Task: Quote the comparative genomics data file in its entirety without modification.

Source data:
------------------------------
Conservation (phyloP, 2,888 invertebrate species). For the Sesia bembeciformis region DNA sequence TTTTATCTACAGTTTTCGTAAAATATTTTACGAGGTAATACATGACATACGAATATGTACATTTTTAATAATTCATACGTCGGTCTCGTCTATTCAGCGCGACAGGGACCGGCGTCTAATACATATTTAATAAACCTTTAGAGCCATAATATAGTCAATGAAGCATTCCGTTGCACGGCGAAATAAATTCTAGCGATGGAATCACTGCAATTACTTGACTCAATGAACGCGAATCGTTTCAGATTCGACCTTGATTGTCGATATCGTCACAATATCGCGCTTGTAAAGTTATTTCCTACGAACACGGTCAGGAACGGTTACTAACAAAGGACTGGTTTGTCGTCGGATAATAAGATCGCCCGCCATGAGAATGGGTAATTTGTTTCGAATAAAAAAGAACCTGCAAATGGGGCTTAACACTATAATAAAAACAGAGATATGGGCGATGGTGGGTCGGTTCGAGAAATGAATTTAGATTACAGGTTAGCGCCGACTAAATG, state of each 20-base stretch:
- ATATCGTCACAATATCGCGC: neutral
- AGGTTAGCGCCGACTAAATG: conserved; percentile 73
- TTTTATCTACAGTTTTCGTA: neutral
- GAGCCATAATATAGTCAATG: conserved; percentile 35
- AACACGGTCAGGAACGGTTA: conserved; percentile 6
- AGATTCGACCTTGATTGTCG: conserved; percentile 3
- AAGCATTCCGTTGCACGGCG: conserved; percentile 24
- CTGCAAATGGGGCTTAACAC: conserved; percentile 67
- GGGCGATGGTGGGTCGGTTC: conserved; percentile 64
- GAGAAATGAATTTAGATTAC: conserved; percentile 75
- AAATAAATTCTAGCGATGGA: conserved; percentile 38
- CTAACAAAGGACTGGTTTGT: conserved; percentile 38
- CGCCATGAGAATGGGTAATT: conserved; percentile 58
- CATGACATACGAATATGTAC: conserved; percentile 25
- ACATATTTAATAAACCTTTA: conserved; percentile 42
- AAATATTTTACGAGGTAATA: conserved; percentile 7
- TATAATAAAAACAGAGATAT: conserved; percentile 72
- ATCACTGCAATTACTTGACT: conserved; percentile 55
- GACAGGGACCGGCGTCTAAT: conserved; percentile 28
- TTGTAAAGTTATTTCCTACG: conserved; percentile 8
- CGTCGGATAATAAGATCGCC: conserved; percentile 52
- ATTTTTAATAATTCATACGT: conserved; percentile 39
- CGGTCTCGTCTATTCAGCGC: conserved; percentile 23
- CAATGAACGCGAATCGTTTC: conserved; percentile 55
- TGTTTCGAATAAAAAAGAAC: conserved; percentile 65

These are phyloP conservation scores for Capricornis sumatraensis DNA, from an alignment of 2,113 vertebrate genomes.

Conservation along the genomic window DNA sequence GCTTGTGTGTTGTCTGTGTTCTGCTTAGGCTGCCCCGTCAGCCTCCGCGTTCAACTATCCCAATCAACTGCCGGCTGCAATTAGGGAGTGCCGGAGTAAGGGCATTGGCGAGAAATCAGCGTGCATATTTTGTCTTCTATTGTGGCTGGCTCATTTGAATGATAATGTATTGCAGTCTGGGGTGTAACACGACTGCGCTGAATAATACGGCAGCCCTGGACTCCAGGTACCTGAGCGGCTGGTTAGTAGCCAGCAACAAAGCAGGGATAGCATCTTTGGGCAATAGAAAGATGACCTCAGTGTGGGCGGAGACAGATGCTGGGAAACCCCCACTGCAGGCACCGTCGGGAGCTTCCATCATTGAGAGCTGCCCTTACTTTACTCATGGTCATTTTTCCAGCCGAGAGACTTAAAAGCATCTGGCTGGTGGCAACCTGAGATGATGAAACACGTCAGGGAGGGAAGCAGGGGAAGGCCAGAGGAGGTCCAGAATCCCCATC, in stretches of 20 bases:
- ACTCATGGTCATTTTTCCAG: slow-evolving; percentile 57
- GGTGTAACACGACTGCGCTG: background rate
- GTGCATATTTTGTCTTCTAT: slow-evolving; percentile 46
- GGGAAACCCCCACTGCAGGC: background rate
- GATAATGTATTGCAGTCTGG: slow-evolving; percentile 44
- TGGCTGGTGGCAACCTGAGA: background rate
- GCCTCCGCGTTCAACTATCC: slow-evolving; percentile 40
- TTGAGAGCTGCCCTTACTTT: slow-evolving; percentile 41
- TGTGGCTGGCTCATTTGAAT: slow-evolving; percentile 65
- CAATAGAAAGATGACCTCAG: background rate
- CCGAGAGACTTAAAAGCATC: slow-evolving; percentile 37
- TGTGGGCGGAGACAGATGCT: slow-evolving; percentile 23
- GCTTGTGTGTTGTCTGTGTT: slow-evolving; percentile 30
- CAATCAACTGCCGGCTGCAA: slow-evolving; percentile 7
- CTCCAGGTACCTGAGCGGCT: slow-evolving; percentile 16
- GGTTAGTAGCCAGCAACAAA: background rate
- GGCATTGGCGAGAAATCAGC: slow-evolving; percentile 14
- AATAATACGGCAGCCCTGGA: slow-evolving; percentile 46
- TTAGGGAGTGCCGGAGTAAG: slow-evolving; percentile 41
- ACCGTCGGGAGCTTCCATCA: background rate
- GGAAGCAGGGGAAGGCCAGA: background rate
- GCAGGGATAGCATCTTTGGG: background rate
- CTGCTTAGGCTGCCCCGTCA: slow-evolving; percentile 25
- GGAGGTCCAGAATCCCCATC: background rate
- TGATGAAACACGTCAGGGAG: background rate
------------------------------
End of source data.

Conservation (phyloP, 2,888 invertebrate species). For the Sesia bembeciformis region DNA sequence TTTTATCTACAGTTTTCGTAAAATATTTTACGAGGTAATACATGACATACGAATATGTACATTTTTAATAATTCATACGTCGGTCTCGTCTATTCAGCGCGACAGGGACCGGCGTCTAATACATATTTAATAAACCTTTAGAGCCATAATATAGTCAATGAAGCATTCCGTTGCACGGCGAAATAAATTCTAGCGATGGAATCACTGCAATTACTTGACTCAATGAACGCGAATCGTTTCAGATTCGACCTTGATTGTCGATATCGTCACAATATCGCGCTTGTAAAGTTATTTCCTACGAACACGGTCAGGAACGGTTACTAACAAAGGACTGGTTTGTCGTCGGATAATAAGATCGCCCGCCATGAGAATGGGTAATTTGTTTCGAATAAAAAAGAACCTGCAAATGGGGCTTAACACTATAATAAAAACAGAGATATGGGCGATGGTGGGTCGGTTCGAGAAATGAATTTAGATTACAGGTTAGCGCCGACTAAATG, state of each 20-base stretch:
- ATATCGTCACAATATCGCGC: neutral
- AGGTTAGCGCCGACTAAATG: conserved; percentile 73
- TTTTATCTACAGTTTTCGTA: neutral
- GAGCCATAATATAGTCAATG: conserved; percentile 35
- AACACGGTCAGGAACGGTTA: conserved; percentile 6
- AGATTCGACCTTGATTGTCG: conserved; percentile 3
- AAGCATTCCGTTGCACGGCG: conserved; percentile 24
- CTGCAAATGGGGCTTAACAC: conserved; percentile 67
- GGGCGATGGTGGGTCGGTTC: conserved; percentile 64
- GAGAAATGAATTTAGATTAC: conserved; percentile 75
- AAATAAATTCTAGCGATGGA: conserved; percentile 38
- CTAACAAAGGACTGGTTTGT: conserved; percentile 38
- CGCCATGAGAATGGGTAATT: conserved; percentile 58
- CATGACATACGAATATGTAC: conserved; percentile 25
- ACATATTTAATAAACCTTTA: conserved; percentile 42
- AAATATTTTACGAGGTAATA: conserved; percentile 7
- TATAATAAAAACAGAGATAT: conserved; percentile 72
- ATCACTGCAATTACTTGACT: conserved; percentile 55
- GACAGGGACCGGCGTCTAAT: conserved; percentile 28
- TTGTAAAGTTATTTCCTACG: conserved; percentile 8
- CGTCGGATAATAAGATCGCC: conserved; percentile 52
- ATTTTTAATAATTCATACGT: conserved; percentile 39
- CGGTCTCGTCTATTCAGCGC: conserved; percentile 23
- CAATGAACGCGAATCGTTTC: conserved; percentile 55
- TGTTTCGAATAAAAAAGAAC: conserved; percentile 65

These are phyloP conservation scores for Capricornis sumatraensis DNA, from an alignment of 2,113 vertebrate genomes.

Conservation along the genomic window DNA sequence GCTTGTGTGTTGTCTGTGTTCTGCTTAGGCTGCCCCGTCAGCCTCCGCGTTCAACTATCCCAATCAACTGCCGGCTGCAATTAGGGAGTGCCGGAGTAAGGGCATTGGCGAGAAATCAGCGTGCATATTTTGTCTTCTATTGTGGCTGGCTCATTTGAATGATAATGTATTGCAGTCTGGGGTGTAACACGACTGCGCTGAATAATACGGCAGCCCTGGACTCCAGGTACCTGAGCGGCTGGTTAGTAGCCAGCAACAAAGCAGGGATAGCATCTTTGGGCAATAGAAAGATGACCTCAGTGTGGGCGGAGACAGATGCTGGGAAACCCCCACTGCAGGCACCGTCGGGAGCTTCCATCATTGAGAGCTGCCCTTACTTTACTCATGGTCATTTTTCCAGCCGAGAGACTTAAAAGCATCTGGCTGGTGGCAACCTGAGATGATGAAACACGTCAGGGAGGGAAGCAGGGGAAGGCCAGAGGAGGTCCAGAATCCCCATC, in stretches of 20 bases:
- ACTCATGGTCATTTTTCCAG: slow-evolving; percentile 57
- GGTGTAACACGACTGCGCTG: background rate
- GTGCATATTTTGTCTTCTAT: slow-evolving; percentile 46
- GGGAAACCCCCACTGCAGGC: background rate
- GATAATGTATTGCAGTCTGG: slow-evolving; percentile 44
- TGGCTGGTGGCAACCTGAGA: background rate
- GCCTCCGCGTTCAACTATCC: slow-evolving; percentile 40
- TTGAGAGCTGCCCTTACTTT: slow-evolving; percentile 41
- TGTGGCTGGCTCATTTGAAT: slow-evolving; percentile 65
- CAATAGAAAGATGACCTCAG: background rate
- CCGAGAGACTTAAAAGCATC: slow-evolving; percentile 37
- TGTGGGCGGAGACAGATGCT: slow-evolving; percentile 23
- GCTTGTGTGTTGTCTGTGTT: slow-evolving; percentile 30
- CAATCAACTGCCGGCTGCAA: slow-evolving; percentile 7
- CTCCAGGTACCTGAGCGGCT: slow-evolving; percentile 16
- GGTTAGTAGCCAGCAACAAA: background rate
- GGCATTGGCGAGAAATCAGC: slow-evolving; percentile 14
- AATAATACGGCAGCCCTGGA: slow-evolving; percentile 46
- TTAGGGAGTGCCGGAGTAAG: slow-evolving; percentile 41
- ACCGTCGGGAGCTTCCATCA: background rate
- GGAAGCAGGGGAAGGCCAGA: background rate
- GCAGGGATAGCATCTTTGGG: background rate
- CTGCTTAGGCTGCCCCGTCA: slow-evolving; percentile 25
- GGAGGTCCAGAATCCCCATC: background rate
- TGATGAAACACGTCAGGGAG: background rate